Recent Articles from Diana Smith, Staff Writer
Connie J. Vetter is an attorney and mediator in Charlotte. The Illinois native focuses her practice on gay, lesbian, bisexual and transgender clients. Vetter graduated from Ohio State University and the Northeastern University School of Law. She is active in gay and lesbian causes and serves on the board of her neighborhood association.
Law schools need to be more transparent about the costs and employment data they give to applicants, and it's time to make that happen. So says American Bar Association President Steve Zack (pictured), who recently told a group of educators that the ABA is considering whether to increase the types of information that schools are required to disclose to consumers.
Griffis C. "Griff" Shuler is a partner and manager at Daggett Shuler in Winston-Salem. A board-certified specialist in workers' compensation law, Shuler concentrates his practice in workers' compensation claims and complex third-party cases.
LL.M. = Lawyers Losing Money. That's a running joke in the online legal world these days, where bloggers and practitioners puzzle over whether a master of laws degree yields valuable returns for recipients or simply plunges them into another year's worth of law school debt. It's not an easy question to answer. On one hand, the demand is certainly there. The number of LL.M.s granted by American Ba[...]
Charles George is a trial attorney with Wyrick Robbins Yates & Ponton in Raleigh, where he focuses his practice on complex commercial litigation and medical malpractice defense. He has represented clients in disputes involving closely held corporations, commercial contract breaches, business torts and security matters. A graduate of the University of Miami School of Law, George is a member of [...]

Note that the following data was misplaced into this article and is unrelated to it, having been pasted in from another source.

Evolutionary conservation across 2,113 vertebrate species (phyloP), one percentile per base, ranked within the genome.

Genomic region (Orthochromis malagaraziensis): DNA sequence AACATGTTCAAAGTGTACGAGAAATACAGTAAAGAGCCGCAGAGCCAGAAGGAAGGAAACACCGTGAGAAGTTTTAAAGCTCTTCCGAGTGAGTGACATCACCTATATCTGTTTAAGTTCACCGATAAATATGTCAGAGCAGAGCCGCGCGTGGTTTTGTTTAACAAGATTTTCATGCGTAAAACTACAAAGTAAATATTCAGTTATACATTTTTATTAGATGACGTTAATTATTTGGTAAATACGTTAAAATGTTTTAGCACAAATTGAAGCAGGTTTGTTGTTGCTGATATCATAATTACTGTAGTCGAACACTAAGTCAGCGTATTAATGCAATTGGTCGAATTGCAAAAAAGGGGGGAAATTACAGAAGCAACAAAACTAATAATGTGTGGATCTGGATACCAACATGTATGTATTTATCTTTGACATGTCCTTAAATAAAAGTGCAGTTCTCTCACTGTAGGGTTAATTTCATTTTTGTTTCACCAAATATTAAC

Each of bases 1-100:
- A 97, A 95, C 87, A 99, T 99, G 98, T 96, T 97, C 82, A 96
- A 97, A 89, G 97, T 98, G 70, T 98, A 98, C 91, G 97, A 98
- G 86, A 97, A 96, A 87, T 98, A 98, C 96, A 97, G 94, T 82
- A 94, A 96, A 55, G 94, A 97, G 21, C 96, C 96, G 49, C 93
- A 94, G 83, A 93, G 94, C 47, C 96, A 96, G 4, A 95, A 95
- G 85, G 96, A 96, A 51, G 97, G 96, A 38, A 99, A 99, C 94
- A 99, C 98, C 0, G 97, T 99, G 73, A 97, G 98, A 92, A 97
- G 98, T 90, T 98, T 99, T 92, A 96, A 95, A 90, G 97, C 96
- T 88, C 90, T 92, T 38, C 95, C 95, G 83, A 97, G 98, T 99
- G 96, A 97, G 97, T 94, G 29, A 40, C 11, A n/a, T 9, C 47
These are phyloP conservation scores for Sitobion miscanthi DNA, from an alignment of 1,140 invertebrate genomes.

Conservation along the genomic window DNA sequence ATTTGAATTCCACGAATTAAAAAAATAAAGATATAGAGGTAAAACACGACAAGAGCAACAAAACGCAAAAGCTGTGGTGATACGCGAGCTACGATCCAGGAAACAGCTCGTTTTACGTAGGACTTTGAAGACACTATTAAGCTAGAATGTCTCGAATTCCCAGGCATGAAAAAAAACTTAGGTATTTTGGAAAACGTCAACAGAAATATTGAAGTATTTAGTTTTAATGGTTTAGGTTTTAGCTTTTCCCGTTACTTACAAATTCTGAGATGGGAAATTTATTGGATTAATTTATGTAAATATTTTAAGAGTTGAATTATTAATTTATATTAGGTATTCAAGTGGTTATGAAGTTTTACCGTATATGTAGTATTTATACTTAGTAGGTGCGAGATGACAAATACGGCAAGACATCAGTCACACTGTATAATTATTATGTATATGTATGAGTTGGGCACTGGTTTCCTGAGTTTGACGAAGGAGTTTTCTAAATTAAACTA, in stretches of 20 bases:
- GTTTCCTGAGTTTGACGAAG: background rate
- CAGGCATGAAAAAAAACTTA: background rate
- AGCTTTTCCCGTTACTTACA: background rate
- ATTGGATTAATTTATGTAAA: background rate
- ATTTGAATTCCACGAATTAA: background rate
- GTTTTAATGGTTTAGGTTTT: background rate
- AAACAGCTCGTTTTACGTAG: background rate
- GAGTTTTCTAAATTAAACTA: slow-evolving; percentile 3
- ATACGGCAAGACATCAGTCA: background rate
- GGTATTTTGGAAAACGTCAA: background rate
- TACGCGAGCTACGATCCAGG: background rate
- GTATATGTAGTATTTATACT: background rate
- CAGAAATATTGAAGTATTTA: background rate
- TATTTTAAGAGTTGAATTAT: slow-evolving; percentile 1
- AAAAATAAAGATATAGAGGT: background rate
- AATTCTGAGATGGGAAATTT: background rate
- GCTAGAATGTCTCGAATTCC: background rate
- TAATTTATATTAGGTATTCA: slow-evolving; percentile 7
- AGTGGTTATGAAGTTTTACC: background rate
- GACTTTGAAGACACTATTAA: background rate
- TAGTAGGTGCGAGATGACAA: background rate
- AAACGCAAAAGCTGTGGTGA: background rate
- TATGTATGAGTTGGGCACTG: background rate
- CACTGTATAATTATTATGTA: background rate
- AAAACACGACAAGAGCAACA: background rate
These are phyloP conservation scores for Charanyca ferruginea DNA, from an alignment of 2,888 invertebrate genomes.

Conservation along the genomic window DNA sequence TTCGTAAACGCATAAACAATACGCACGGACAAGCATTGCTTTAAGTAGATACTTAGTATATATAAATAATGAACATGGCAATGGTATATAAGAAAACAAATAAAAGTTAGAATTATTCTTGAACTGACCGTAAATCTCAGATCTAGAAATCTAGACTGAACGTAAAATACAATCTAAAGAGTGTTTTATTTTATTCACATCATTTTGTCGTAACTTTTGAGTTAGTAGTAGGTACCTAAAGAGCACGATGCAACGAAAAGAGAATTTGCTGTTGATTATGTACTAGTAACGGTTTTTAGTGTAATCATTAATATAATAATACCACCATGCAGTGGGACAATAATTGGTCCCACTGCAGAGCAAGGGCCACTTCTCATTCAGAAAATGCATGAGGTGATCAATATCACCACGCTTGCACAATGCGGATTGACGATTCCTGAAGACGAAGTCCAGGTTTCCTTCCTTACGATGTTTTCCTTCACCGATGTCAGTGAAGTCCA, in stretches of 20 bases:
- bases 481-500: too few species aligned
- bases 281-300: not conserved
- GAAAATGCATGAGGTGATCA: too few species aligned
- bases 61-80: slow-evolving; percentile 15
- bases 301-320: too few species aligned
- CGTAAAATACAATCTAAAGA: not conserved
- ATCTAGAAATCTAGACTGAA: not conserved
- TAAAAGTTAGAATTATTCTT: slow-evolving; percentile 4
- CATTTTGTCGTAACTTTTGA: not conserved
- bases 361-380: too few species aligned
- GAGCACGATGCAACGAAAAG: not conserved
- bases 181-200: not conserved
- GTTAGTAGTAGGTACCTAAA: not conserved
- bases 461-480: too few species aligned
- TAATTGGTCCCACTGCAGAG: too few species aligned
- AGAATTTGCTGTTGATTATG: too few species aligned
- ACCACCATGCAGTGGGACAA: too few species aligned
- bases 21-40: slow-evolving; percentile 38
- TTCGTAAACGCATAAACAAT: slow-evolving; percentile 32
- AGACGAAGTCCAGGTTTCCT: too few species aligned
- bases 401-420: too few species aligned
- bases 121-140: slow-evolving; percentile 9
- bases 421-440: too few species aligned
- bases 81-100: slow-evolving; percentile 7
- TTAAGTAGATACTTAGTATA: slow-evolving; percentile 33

Officials from Legal Aid of North Carolina are quick to praise the state's attorneys for providing pro bono representation to their clients. But the staffers who spend each day recruiting private attorneys to lower LANC's ballooning case load say the need for relief remains great - and unmet - especially in the state's rural areas. Coordinators across the state also come up against some philosophi[...]
Joy Rhyne Webb is an attorney with Merritt, Flebotte, Wilson, Webb & Caruso in Durham. She graduated with honors from the University of North Carolina School of Law in 1995. Webb concentrates her practice in employment law, administrative law, personal injury and medical malpractice litigation and collection matters. Here, she tells North Carolina Lawyers Weekly about the pros and cons about w[...]
OK, I’m borrowing this from the ABA Journal, but that’s because the question is a must-ask: What’s the most inappropriate thing you’ve heard a judge say in court? The question stems from a Seventh Circuit Court of Appeals decision that said a convicted drug dealer should be re-sentenced because the judge in the lower court […]
Guns, drugs, high-speed chases, pit bulls and stakeouts. Sounds like all of the ingredients of an action movie, but it actually describes the early days of Charlotte attorney Mark Simpson's career. And he didn't practice criminal law - at least not in the traditional sense. Simpson is one of many "second-career" lawyers - those who started off working in one job only to switch to law mid-stroke. [...]
H. Gerald Beaver is a senior partner with Beaver, Holt, Sternlicht and Courie in Fayetteville. A native of Albemarle, Beaver received his law degree from the University of North Carolina School of Law in 1973. He spent two years as a public defender for the 12th Judicial District before entering private practice in 1975.
Elizabeth Spainhour is an associate with Brooks Pierce in Raleigh, where she represents media and communications companies in regulatory and business matters. The University of North Carolina School of Law graduate counsels broadcast clients about the FCC's Equal Employment Opportunities rules, children's programming and political advertising. Spainhour also represents broadcasters, newspapers and[...]
Individuals charged with the most severe drunken-driving offenses in Cumberland County may soon find that their cases are handled a little differently in court. The county's pilot sobriety court kicks off Sept. 28, the latest addition to a growing number of problem-solving courts in North Carolina. "Our focus is to target the most potentially dangerous, addicted offenders who are at-large in the c[...]
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- Lawyers Weekly debuts new and improved web experience
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